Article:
Pina: A Review
Pina – Dir: Wim Wenders; *ing: Pina Bausch (archival footage), the dancers of the Tanztheater Wuppertal
Dance, dance, otherwise we are lost
Back in the 1950s, über dancer-choreographer Gene Kelly fulfilled one of his most cherished ambitions – to make an all-dancing dialogue-free film which showcased the talents of some of the leading screen dancers of the day, in highly stylized choreographed set-pieces. The film was called Invitation To The Dance and was a gamble that Kelly lost big on when it flopped disastrously. Watching it today, one becomes sharply aware that, despite flaws, the film was well ahead of its time, and probably better suited to a world which, in the years since, has gradually done away with cinematic and artistic barriers, opening up many more avenues for those whose goals lie beyond the tried and expected. And in this world, a film like Pina makes perfect sense.
Pina began as a collaboration between German filmmaker Wim Wenders and his compatriot, acclaimed modern dance choreographer and pioneer of the Tanztheater style, Pina Bausch. The film was to be an exploration of the latter’s artistic preoccupations as a creator and teacher of contemporary dance. As it happened, Bausch died suddenly before production could begin, just five days after being diagnosed with cancer. So what Wenders and company (Bausch’s team of dancers) have created subsequently is a tribute to their fallen friend, but also simply a celebration of the art of movement itself, in its myriad forms – fluid, staccato, sensual, violent, joyful, ominous. Interspersed with archival footage of Bausch talking about her work and rehearsing her dancers, the company performers reminisce about their mentor, remembering her style of working, and drive to push at the boundaries of her chosen discipline.
But the major part of the film (and its main attraction, at least for the lay person) is, of course, the dancing. Be warned though, this is neither Chicago nor Sheila Ki Jawaani. Bausch took classical elements and melded them with modernist sensibilities to create pieces whose tone and physicality is challenging and unpredictable, playing with notions of decorum, repetition, and male-female interaction. Filmed largely inside the Tanztheater, and also in exterior locations around the city of Wuppertal (including some remarkable moments filmed inside the carriages of the city’s elevated railway), Pina features extracts from four of Bausch’s most famous and well-received dance pieces, beginning with ‘The Rite of Spring’, which has two groups of dancers performing to Stravinsky’s famous score on a stage strewn with earth, the mood dark and disquieting. ‘Kontakthof’ is more playful, delving into circumscribed ideas of gender and age, while in ‘Vollmond’ the stage is flooded and the dancers centered around a large, imposing rock. But perhaps the most striking of the pieces is Café Mueller, unsettling though it is with its dream-like quality and cast of strange characters, some of whom appear to be somnambulists. It is here that Bausch’s unique talent for visualizing the unsaid and unheard is brought to life most forcefully.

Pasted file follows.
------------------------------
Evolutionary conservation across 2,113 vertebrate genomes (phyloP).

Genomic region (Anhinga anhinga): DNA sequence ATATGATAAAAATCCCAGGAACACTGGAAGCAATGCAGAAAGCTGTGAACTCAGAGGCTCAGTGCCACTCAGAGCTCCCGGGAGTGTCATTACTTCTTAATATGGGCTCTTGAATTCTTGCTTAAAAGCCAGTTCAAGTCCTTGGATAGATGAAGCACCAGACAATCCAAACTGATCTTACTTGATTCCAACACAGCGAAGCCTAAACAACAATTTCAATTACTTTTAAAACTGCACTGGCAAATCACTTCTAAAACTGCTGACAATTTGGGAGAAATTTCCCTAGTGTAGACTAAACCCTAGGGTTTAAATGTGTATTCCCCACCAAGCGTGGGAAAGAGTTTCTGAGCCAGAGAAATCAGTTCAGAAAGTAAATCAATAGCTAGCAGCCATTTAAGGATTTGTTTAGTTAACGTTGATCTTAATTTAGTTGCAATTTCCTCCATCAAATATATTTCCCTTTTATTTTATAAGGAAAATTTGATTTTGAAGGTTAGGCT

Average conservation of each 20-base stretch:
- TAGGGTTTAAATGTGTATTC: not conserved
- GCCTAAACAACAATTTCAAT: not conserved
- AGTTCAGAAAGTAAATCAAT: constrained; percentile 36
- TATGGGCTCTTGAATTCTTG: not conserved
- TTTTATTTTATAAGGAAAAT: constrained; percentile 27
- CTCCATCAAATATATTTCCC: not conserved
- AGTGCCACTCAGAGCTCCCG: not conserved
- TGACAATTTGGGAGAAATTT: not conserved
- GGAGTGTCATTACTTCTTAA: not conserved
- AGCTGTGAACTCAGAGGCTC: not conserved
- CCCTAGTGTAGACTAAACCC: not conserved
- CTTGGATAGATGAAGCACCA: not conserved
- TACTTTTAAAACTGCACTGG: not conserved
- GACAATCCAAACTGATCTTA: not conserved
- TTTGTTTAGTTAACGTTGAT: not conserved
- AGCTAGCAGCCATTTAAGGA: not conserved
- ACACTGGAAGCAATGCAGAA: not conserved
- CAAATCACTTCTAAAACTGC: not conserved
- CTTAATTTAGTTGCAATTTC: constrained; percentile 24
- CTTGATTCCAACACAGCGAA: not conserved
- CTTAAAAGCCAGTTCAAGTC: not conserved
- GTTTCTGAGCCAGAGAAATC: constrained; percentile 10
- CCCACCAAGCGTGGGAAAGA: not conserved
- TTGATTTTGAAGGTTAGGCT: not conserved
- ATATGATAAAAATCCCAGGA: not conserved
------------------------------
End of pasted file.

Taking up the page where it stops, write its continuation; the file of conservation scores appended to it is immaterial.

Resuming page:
This is not for the artistically faint-hearted of course, especially since none of the pieces are put into context or (cringe!) ‘explained’, and are ‘modern’ in every sense of the word, take it or leave it. Wenders, who has ventured further and further into documentary territory in recent years, films it all beautifully, making the experience truly cinematic by taking his camera where a theatre audience cannot go. His eye for what our eyes find aesthetically pleasing is almost infallible, and he puts it on film with both reverence for Bausch and passion for what she created. So if you’re looking for a film evening that’s off the beaten track, Pina provides a sumptuous pas de deux.
Cult: Wings of Desire (1987) – Wim Wenders’ sublime tale of angels amongst humans was turned into bilious Hollywood schmaltz City of Angels.
Current: Undefeated – The winner of this year’s Oscar for documentary feature, the category in which Pina was also nominated.
Coming Attraction: Untitled Architecture Documentary – Wenders’ upcoming project is very hush-hush; all we know is it’s about architecture. And it’s in 3D. And if anyone can pull it off, it’s him.